Colombia’s central bank lowered benchmark interest rates to the lowest level in Latin America in an attempt to slow down the rising peso, something one board member on Wednesday said they might be unable to do.
Juan Jose Echavarria, one of the central bank’s seven board members, said that the bank, which has slashed rates in its last three meetings, might not be able to reverse the upward trend of the peso over the next five years.
A rising peso has been a thorn in the side of Colombian monetary policy makers as its skyrocketing trajectory has resulted in several far-reaching and severe ramifications in a variety of industries — most notably for the country’s coffee producers.
BACKGROUND: Colombia govt extends subsidies for coffee growers
The central bank on Monday increased its daily dollar purchases to at least $30 million between February and May — representing a $10 million increase. The bank is now reportedly expected to spend at least $3 billion in total.
Echavarria argued that the trouble with the country’s currency stemmed from “fiscal deficits, savings problems, and ‘Dutch Disease.'” The term Dutch Disease refers to a condition when a boom in natural resources, in this case Colombia’s mining and oil sectors, causes the local currency to strengthen and therefore erode profits for manufacturers. Foreign investment in Colombia’s oil and mining sectors exceeded $13.1 billion in 2012 — an 8.4% increase from 2011.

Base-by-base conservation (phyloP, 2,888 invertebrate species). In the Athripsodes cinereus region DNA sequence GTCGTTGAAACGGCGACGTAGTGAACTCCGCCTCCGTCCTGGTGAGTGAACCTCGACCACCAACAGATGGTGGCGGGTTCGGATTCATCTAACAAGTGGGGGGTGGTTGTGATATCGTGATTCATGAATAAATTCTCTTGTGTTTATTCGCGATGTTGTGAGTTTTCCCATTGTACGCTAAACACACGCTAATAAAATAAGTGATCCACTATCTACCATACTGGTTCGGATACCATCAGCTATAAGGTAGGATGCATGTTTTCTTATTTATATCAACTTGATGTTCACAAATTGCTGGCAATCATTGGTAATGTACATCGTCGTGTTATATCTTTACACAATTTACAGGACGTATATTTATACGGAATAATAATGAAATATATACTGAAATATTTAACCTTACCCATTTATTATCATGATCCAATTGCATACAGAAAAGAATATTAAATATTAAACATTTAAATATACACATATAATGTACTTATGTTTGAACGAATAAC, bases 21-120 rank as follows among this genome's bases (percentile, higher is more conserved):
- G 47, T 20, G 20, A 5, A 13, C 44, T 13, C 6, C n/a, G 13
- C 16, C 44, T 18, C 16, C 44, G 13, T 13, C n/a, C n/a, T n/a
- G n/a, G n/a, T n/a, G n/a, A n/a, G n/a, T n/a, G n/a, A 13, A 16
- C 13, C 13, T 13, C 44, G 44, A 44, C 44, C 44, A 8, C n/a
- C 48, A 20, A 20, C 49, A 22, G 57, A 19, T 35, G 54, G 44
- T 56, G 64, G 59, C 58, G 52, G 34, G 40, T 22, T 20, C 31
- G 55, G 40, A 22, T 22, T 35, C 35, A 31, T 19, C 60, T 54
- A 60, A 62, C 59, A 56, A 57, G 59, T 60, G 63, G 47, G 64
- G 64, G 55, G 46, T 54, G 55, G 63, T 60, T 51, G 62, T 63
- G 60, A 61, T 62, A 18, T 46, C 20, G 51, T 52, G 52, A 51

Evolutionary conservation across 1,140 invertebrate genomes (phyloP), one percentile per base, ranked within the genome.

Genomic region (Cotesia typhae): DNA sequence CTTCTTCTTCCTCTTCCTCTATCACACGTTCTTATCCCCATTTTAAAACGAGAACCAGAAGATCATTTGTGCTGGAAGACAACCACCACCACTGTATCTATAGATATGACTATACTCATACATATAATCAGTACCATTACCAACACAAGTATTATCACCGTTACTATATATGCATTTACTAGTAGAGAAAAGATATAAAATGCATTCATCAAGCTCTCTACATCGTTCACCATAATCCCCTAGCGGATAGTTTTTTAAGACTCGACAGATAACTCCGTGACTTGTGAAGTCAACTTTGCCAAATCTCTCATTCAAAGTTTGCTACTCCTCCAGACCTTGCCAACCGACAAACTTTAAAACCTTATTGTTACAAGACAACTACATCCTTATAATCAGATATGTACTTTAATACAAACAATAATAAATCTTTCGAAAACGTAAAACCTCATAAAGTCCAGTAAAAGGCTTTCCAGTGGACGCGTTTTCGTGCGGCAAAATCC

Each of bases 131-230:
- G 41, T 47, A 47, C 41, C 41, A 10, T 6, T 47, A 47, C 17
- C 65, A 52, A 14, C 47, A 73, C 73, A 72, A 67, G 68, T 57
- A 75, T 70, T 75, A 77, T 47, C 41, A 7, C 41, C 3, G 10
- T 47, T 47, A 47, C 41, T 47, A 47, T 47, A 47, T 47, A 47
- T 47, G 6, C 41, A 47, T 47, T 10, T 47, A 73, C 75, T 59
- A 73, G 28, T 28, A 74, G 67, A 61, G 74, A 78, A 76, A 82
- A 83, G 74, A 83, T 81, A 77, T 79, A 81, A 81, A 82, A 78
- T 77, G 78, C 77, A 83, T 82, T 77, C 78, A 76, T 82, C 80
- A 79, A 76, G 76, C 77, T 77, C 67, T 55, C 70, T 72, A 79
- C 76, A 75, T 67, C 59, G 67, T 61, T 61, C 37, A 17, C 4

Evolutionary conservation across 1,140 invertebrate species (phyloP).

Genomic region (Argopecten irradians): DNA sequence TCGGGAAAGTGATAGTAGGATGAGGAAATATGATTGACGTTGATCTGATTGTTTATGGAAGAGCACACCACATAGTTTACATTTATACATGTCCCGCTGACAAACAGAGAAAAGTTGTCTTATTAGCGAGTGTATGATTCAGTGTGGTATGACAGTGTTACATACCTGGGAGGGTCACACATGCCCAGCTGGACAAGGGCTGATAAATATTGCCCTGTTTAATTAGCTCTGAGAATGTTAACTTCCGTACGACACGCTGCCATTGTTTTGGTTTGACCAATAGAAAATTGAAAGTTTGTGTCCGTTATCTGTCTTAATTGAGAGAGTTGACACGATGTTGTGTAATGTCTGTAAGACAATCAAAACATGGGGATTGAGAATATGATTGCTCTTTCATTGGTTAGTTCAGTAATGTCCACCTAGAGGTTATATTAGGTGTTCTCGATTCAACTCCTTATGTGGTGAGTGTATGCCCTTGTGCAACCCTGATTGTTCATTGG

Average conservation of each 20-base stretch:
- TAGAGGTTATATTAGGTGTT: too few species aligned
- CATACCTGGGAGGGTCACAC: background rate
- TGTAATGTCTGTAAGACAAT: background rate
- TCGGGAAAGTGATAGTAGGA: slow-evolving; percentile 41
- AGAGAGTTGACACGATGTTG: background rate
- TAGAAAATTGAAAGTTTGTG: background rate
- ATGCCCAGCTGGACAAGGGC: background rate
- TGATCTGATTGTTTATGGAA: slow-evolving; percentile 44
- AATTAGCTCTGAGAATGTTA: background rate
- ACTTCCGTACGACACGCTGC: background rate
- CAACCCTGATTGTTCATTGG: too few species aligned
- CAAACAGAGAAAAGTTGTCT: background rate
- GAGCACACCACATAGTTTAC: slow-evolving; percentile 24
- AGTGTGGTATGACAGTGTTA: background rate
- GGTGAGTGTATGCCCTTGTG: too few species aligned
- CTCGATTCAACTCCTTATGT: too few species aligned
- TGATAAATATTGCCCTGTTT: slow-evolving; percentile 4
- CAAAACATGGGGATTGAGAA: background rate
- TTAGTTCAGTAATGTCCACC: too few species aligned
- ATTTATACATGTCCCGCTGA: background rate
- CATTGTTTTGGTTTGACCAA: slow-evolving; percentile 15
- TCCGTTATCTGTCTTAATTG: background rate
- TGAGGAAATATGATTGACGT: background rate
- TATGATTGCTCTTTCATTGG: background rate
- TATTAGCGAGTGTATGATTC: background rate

BACKGROUND: Foreign investment boom for Colombia’s oil and mining sectors continues
BACKGROUND: Colombia suffers lowest third quarter GDP growth rate in seven years: DANE
“I do believe in Colombia there is a complicated exchange rate problem that doesn’t have to do with the central bank,” said Echavarria. “The central bank cannot change the exchange rate in the next five years…One can have a stabilization strategy for the exchange rate that can be really effective, but changing the long-term level is almost impossible.”
The onset of Dutch Disease and the subsequent rise in the peso is in large part due to the overall success of the Colombian economy. A balanced budget, low fiscal deficits, a neoliberal economic policy, and more than anything, increased security, have made Colombia an extremely attractive option for foreign investors. The influx of dollars has played a large role in the peso’s unfortunate strength. President Juan Manuel Santos has already requested that state-run oil giant Ecopetrol “not take on dollar debt for financing.”
“What’s happening? GDP is growing below its potential. That gives reason to lower rates. Inflation is below the target, that gives a reason to lower rates…The only thing that tangles the story a bit is that there are fears that credit is still growing at high rates [and] housing prices continue to rise more than other prices,” said Echavarria.
The blunt board member’s term is set to end in February after the next central bank meeting.